Hofstra Law Review


Evelyn Brody


Norman Silber's exploration of a near-century of jurisprudential subjectivity reveals an extraordinary hunger for uniformity in the conception of the public good. In 1961, the New York Court of Appeals effectively ended the practice of substantive judicial review of nonprofit charters when it ordered the lower court to approve the articles of a white supremacist group. In the end, judicial discretion over charity incorporation fell during the general social rebellion against orthodoxy, the rise of advocacy and identity groups (notably the NAACP), the legal-process reform against ad-hoc judicial rulings in favor of administrative deliberation and consistency, and the reconception of property rights to include government licenses. The great irony that Professor Silber observes is that the corporate form no longer was the bane of liberals, but rather their salvation: as his book is titled, a 'corporate form of freedom.'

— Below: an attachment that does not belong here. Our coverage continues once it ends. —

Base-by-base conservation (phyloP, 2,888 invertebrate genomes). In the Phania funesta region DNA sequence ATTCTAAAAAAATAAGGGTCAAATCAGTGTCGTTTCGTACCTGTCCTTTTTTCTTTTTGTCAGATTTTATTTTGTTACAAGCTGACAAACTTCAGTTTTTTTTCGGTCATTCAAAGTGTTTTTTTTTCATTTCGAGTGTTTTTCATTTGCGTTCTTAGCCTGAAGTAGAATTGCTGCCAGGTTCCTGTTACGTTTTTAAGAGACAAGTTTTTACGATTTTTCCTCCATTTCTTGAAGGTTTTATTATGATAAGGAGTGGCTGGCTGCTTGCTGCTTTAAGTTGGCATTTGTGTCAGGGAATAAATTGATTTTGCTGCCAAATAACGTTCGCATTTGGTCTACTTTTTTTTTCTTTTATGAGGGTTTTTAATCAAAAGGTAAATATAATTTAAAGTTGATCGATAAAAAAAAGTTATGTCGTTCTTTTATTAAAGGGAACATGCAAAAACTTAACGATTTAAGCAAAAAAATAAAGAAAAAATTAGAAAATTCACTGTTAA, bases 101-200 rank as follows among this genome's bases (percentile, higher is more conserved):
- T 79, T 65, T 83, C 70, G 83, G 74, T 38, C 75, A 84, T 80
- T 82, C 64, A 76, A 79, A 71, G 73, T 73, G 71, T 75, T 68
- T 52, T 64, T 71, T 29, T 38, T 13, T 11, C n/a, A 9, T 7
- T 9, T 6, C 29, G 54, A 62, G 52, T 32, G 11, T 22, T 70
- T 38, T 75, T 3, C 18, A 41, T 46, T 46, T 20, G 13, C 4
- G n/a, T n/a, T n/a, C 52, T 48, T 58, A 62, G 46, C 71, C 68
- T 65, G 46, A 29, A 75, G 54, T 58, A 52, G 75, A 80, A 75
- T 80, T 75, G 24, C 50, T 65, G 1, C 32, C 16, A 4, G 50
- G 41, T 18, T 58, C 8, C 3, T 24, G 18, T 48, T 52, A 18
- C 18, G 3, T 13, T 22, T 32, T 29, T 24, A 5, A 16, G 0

As Professor Silber's study shows, we can add the act of obtaining nonprofit corporate status to the list of once-hotly-debated legal issues that no longer trouble us, but whose ghostly outlines remain. To the perplexity of law students, corporate statutes continue to explicitly grant perpetual life, the right to acquire and alienate property, and the power to sue and be sued. Going forward, the legal system will concern itself more with the harder questions of regulating charitable activity, and less with how charitable activity is organized.

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